I was living in a high tech society but only able to use cash and I was running out of cash fast. When I started to request that my husband hand me wads of cash each day as I left the house, getting a bank account became my first priority.
I need cash
I’ll just get access to our joint bank account. I had tried to do this back in the U.S. but it had proved beyond difficult. Now that I was here, I’ll simply run to the bank while the kids are at school and work that out myself. Oh no no no! You’re gonna need your husband for that too. And it’s not an easy process. No joke.
Off we went to a Singoporean bank where my husband was able to easily open an account, so that I could be added on to a joint account and get access to OUR money. Easy right? Wrong again.
It took us about 3 hours to get an appointment. There are a lot of controls put in place here to cut down on fraud, which we totally understand and appreciate. But the line of questioning was where things got dicey, as they kept pressing us on how much access does my husband want me to have. Does he trust me? Should I be able to move money around without his permission? How much should I be able to take out? They asked not just once but a few times. They kept reminding him that once he gave me access, he wouldn’t be able to claw it back with any ease. It went from odd to insulting pretty quickly. And I kept trying to impress upon the bank manager that this was my money too, but that didn’t seem to change the process or line of questioning.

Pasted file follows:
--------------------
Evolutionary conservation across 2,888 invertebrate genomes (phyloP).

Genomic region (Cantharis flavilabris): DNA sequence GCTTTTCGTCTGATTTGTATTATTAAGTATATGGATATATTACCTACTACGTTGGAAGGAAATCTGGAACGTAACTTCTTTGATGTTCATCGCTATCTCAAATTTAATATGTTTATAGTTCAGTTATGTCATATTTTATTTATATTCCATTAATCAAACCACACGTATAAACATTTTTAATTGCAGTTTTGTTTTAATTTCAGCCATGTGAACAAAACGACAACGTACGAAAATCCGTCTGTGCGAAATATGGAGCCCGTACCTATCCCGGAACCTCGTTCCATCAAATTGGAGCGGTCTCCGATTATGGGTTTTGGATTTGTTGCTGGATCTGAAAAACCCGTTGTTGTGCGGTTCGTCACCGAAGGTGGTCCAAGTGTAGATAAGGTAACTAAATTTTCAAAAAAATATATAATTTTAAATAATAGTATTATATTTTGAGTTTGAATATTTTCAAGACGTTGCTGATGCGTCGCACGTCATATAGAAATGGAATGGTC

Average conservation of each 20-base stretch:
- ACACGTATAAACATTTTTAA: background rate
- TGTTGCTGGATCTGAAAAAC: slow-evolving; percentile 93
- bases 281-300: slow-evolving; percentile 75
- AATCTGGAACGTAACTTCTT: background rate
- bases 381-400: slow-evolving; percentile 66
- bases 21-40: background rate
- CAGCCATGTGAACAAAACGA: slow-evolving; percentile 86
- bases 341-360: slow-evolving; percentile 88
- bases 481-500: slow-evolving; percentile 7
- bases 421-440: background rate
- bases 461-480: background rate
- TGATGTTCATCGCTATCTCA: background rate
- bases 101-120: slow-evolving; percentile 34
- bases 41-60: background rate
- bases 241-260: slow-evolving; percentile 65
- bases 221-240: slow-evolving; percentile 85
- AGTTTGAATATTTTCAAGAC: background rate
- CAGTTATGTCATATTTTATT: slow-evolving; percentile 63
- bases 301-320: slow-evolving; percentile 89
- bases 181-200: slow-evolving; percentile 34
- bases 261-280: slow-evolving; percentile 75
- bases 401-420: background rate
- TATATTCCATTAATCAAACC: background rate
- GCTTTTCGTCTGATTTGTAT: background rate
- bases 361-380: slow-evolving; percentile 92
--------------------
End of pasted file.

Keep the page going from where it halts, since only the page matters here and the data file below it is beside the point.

What I didn’t appreciate enough was that as an extended guest in this country, I simply would not have the same rights and treatment as I did as citizen in my home country. That fact perhaps is only circumstantial, it doesn’t change who I am, but may shift what I am able to do and how I’ll be treated in daily interactions by some. Although I am a child of immigrant parents, I myself have always had the rights of full citizenship and the privileges that provides one. Those may not feel as significant when you've always had them, but when they are gone, you're gonna feel it.
Mostly it’s changed my ability to simply go out and handle certain “official” things on my own, including the ability to work while in country. That’s honestly been the single hardest thing to accept, but also the challenge has pushed me to come up with many more creative outlets, that I think will serve me more as I walk through this unique chapter.
So what happens when what you think of yourself and your circumstances around you don’t line up? It’s tricky, especially if you’ve been living one particular reality for most of your life. You can outright reject the circumstances that led you there. But you can’t ignore reality (or maybe some people can). What I think this is teaching me is how to truly know myself, regardless of the circumstances I am in.
What do I believe about me, who am I, what do I still need to learn, how are my needs different now than 3 months ago, 6 months ago, 5 years ago? It requires a lot of introspection. Strip away all of the things that prop you up and may hold meaning to you but honestly are not who you are. Take all that away. Strip away your title, company, country. Now, who are you?
That’s what I’m finding out and that’s what I’m building to be even stronger. Day by day.